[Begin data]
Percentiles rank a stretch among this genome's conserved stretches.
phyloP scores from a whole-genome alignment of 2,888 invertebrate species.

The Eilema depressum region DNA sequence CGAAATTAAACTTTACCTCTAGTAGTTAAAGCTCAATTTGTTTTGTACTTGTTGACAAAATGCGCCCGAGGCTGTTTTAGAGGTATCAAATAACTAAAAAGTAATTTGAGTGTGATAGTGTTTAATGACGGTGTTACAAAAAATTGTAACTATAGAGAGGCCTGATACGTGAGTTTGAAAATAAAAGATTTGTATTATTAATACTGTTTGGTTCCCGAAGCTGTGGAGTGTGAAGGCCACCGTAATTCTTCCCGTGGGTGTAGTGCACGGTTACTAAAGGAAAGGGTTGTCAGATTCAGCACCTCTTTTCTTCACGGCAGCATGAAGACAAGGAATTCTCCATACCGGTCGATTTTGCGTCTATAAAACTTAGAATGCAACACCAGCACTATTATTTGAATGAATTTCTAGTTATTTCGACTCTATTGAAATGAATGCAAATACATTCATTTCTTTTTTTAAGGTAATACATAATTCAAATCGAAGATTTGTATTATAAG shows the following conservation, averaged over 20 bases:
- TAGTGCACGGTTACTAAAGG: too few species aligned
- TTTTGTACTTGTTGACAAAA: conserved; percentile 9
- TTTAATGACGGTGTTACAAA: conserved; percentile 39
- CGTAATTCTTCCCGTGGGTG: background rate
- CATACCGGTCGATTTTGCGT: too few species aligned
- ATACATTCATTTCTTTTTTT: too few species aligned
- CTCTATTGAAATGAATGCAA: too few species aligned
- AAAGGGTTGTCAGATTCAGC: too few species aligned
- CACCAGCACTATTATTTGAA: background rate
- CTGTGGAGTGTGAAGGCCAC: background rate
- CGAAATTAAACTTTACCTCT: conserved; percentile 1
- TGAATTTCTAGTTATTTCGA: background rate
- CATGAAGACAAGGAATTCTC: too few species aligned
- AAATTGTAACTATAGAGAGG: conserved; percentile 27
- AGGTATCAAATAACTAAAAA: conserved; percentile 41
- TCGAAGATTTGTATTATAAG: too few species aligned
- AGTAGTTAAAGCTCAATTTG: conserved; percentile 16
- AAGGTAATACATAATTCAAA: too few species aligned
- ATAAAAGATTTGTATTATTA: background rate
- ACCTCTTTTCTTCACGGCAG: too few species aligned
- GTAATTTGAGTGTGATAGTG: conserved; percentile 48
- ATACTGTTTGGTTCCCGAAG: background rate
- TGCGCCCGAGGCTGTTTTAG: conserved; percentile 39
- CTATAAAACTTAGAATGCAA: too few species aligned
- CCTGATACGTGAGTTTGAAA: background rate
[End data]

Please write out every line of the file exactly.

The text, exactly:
Percentiles rank a stretch among this genome's conserved stretches.
phyloP scores from a whole-genome alignment of 2,888 invertebrate species.

The Eilema depressum region DNA sequence CGAAATTAAACTTTACCTCTAGTAGTTAAAGCTCAATTTGTTTTGTACTTGTTGACAAAATGCGCCCGAGGCTGTTTTAGAGGTATCAAATAACTAAAAAGTAATTTGAGTGTGATAGTGTTTAATGACGGTGTTACAAAAAATTGTAACTATAGAGAGGCCTGATACGTGAGTTTGAAAATAAAAGATTTGTATTATTAATACTGTTTGGTTCCCGAAGCTGTGGAGTGTGAAGGCCACCGTAATTCTTCCCGTGGGTGTAGTGCACGGTTACTAAAGGAAAGGGTTGTCAGATTCAGCACCTCTTTTCTTCACGGCAGCATGAAGACAAGGAATTCTCCATACCGGTCGATTTTGCGTCTATAAAACTTAGAATGCAACACCAGCACTATTATTTGAATGAATTTCTAGTTATTTCGACTCTATTGAAATGAATGCAAATACATTCATTTCTTTTTTTAAGGTAATACATAATTCAAATCGAAGATTTGTATTATAAG shows the following conservation, averaged over 20 bases:
- TAGTGCACGGTTACTAAAGG: too few species aligned
- TTTTGTACTTGTTGACAAAA: conserved; percentile 9
- TTTAATGACGGTGTTACAAA: conserved; percentile 39
- CGTAATTCTTCCCGTGGGTG: background rate
- CATACCGGTCGATTTTGCGT: too few species aligned
- ATACATTCATTTCTTTTTTT: too few species aligned
- CTCTATTGAAATGAATGCAA: too few species aligned
- AAAGGGTTGTCAGATTCAGC: too few species aligned
- CACCAGCACTATTATTTGAA: background rate
- CTGTGGAGTGTGAAGGCCAC: background rate
- CGAAATTAAACTTTACCTCT: conserved; percentile 1
- TGAATTTCTAGTTATTTCGA: background rate
- CATGAAGACAAGGAATTCTC: too few species aligned
- AAATTGTAACTATAGAGAGG: conserved; percentile 27
- AGGTATCAAATAACTAAAAA: conserved; percentile 41
- TCGAAGATTTGTATTATAAG: too few species aligned
- AGTAGTTAAAGCTCAATTTG: conserved; percentile 16
- AAGGTAATACATAATTCAAA: too few species aligned
- ATAAAAGATTTGTATTATTA: background rate
- ACCTCTTTTCTTCACGGCAG: too few species aligned
- GTAATTTGAGTGTGATAGTG: conserved; percentile 48
- ATACTGTTTGGTTCCCGAAG: background rate
- TGCGCCCGAGGCTGTTTTAG: conserved; percentile 39
- CTATAAAACTTAGAATGCAA: too few species aligned
- CCTGATACGTGAGTTTGAAA: background rate